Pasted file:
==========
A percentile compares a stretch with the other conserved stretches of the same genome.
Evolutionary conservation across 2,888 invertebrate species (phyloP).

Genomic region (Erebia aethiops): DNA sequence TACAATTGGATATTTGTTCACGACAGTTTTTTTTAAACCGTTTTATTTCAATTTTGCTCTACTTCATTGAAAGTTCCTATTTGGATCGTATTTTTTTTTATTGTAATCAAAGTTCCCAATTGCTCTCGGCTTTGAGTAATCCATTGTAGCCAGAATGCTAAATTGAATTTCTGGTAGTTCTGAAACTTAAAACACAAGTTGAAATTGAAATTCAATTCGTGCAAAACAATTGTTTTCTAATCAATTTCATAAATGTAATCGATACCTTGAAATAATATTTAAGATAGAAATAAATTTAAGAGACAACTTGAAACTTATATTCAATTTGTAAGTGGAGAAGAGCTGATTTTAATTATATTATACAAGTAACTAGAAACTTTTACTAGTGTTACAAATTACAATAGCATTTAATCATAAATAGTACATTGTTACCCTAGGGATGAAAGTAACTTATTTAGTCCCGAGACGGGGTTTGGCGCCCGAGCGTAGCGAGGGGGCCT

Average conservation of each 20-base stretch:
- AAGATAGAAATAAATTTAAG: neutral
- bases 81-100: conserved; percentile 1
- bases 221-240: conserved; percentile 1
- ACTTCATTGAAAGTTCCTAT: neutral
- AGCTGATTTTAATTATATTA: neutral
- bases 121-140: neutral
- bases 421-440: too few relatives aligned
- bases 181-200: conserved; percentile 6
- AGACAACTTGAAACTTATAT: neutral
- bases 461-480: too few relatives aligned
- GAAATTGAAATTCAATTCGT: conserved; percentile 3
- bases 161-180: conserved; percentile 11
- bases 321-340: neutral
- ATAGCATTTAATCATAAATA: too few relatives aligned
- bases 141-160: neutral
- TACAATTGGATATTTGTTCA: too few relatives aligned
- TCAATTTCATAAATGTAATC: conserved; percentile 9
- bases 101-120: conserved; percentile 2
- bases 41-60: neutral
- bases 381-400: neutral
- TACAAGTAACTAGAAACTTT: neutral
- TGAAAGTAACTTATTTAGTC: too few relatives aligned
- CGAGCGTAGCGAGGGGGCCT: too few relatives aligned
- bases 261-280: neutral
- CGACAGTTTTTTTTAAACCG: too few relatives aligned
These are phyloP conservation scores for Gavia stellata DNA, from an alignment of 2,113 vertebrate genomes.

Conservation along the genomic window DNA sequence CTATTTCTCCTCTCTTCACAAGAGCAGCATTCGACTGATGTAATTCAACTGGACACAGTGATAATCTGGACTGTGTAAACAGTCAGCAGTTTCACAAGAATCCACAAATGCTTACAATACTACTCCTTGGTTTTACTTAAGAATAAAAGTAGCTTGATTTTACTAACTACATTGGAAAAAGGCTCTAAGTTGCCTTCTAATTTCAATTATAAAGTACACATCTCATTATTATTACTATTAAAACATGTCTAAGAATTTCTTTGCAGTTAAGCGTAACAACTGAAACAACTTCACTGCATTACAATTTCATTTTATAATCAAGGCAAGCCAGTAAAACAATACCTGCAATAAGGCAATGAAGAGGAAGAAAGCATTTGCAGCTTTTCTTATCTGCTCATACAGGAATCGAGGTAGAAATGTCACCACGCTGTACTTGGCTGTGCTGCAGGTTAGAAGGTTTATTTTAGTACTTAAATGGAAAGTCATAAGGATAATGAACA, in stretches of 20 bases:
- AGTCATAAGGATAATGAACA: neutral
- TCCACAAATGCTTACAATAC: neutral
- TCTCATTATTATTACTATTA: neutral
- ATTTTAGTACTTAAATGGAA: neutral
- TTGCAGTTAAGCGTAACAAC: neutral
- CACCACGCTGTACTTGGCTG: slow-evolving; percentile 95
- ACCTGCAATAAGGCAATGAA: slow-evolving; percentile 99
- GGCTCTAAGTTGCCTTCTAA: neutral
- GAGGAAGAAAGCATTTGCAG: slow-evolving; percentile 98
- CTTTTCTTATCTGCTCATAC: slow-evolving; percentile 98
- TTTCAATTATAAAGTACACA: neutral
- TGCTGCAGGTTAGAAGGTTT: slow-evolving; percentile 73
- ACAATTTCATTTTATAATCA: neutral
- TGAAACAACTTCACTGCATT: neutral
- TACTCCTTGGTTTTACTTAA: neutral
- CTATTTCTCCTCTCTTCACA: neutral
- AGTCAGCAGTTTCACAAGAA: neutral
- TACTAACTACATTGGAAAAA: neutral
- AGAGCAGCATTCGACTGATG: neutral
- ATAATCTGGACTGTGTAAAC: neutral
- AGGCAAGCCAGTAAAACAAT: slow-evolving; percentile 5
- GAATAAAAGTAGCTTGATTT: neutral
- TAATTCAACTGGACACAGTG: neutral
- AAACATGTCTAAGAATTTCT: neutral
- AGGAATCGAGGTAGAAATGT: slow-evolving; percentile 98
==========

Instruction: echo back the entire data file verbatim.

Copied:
A percentile compares a stretch with the other conserved stretches of the same genome.
Evolutionary conservation across 2,888 invertebrate species (phyloP).

Genomic region (Erebia aethiops): DNA sequence TACAATTGGATATTTGTTCACGACAGTTTTTTTTAAACCGTTTTATTTCAATTTTGCTCTACTTCATTGAAAGTTCCTATTTGGATCGTATTTTTTTTTATTGTAATCAAAGTTCCCAATTGCTCTCGGCTTTGAGTAATCCATTGTAGCCAGAATGCTAAATTGAATTTCTGGTAGTTCTGAAACTTAAAACACAAGTTGAAATTGAAATTCAATTCGTGCAAAACAATTGTTTTCTAATCAATTTCATAAATGTAATCGATACCTTGAAATAATATTTAAGATAGAAATAAATTTAAGAGACAACTTGAAACTTATATTCAATTTGTAAGTGGAGAAGAGCTGATTTTAATTATATTATACAAGTAACTAGAAACTTTTACTAGTGTTACAAATTACAATAGCATTTAATCATAAATAGTACATTGTTACCCTAGGGATGAAAGTAACTTATTTAGTCCCGAGACGGGGTTTGGCGCCCGAGCGTAGCGAGGGGGCCT

Average conservation of each 20-base stretch:
- AAGATAGAAATAAATTTAAG: neutral
- bases 81-100: conserved; percentile 1
- bases 221-240: conserved; percentile 1
- ACTTCATTGAAAGTTCCTAT: neutral
- AGCTGATTTTAATTATATTA: neutral
- bases 121-140: neutral
- bases 421-440: too few relatives aligned
- bases 181-200: conserved; percentile 6
- AGACAACTTGAAACTTATAT: neutral
- bases 461-480: too few relatives aligned
- GAAATTGAAATTCAATTCGT: conserved; percentile 3
- bases 161-180: conserved; percentile 11
- bases 321-340: neutral
- ATAGCATTTAATCATAAATA: too few relatives aligned
- bases 141-160: neutral
- TACAATTGGATATTTGTTCA: too few relatives aligned
- TCAATTTCATAAATGTAATC: conserved; percentile 9
- bases 101-120: conserved; percentile 2
- bases 41-60: neutral
- bases 381-400: neutral
- TACAAGTAACTAGAAACTTT: neutral
- TGAAAGTAACTTATTTAGTC: too few relatives aligned
- CGAGCGTAGCGAGGGGGCCT: too few relatives aligned
- bases 261-280: neutral
- CGACAGTTTTTTTTAAACCG: too few relatives aligned
These are phyloP conservation scores for Gavia stellata DNA, from an alignment of 2,113 vertebrate genomes.

Conservation along the genomic window DNA sequence CTATTTCTCCTCTCTTCACAAGAGCAGCATTCGACTGATGTAATTCAACTGGACACAGTGATAATCTGGACTGTGTAAACAGTCAGCAGTTTCACAAGAATCCACAAATGCTTACAATACTACTCCTTGGTTTTACTTAAGAATAAAAGTAGCTTGATTTTACTAACTACATTGGAAAAAGGCTCTAAGTTGCCTTCTAATTTCAATTATAAAGTACACATCTCATTATTATTACTATTAAAACATGTCTAAGAATTTCTTTGCAGTTAAGCGTAACAACTGAAACAACTTCACTGCATTACAATTTCATTTTATAATCAAGGCAAGCCAGTAAAACAATACCTGCAATAAGGCAATGAAGAGGAAGAAAGCATTTGCAGCTTTTCTTATCTGCTCATACAGGAATCGAGGTAGAAATGTCACCACGCTGTACTTGGCTGTGCTGCAGGTTAGAAGGTTTATTTTAGTACTTAAATGGAAAGTCATAAGGATAATGAACA, in stretches of 20 bases:
- AGTCATAAGGATAATGAACA: neutral
- TCCACAAATGCTTACAATAC: neutral
- TCTCATTATTATTACTATTA: neutral
- ATTTTAGTACTTAAATGGAA: neutral
- TTGCAGTTAAGCGTAACAAC: neutral
- CACCACGCTGTACTTGGCTG: slow-evolving; percentile 95
- ACCTGCAATAAGGCAATGAA: slow-evolving; percentile 99
- GGCTCTAAGTTGCCTTCTAA: neutral
- GAGGAAGAAAGCATTTGCAG: slow-evolving; percentile 98
- CTTTTCTTATCTGCTCATAC: slow-evolving; percentile 98
- TTTCAATTATAAAGTACACA: neutral
- TGCTGCAGGTTAGAAGGTTT: slow-evolving; percentile 73
- ACAATTTCATTTTATAATCA: neutral
- TGAAACAACTTCACTGCATT: neutral
- TACTCCTTGGTTTTACTTAA: neutral
- CTATTTCTCCTCTCTTCACA: neutral
- AGTCAGCAGTTTCACAAGAA: neutral
- TACTAACTACATTGGAAAAA: neutral
- AGAGCAGCATTCGACTGATG: neutral
- ATAATCTGGACTGTGTAAAC: neutral
- AGGCAAGCCAGTAAAACAAT: slow-evolving; percentile 5
- GAATAAAAGTAGCTTGATTT: neutral
- TAATTCAACTGGACACAGTG: neutral
- AAACATGTCTAAGAATTTCT: neutral
- AGGAATCGAGGTAGAAATGT: slow-evolving; percentile 98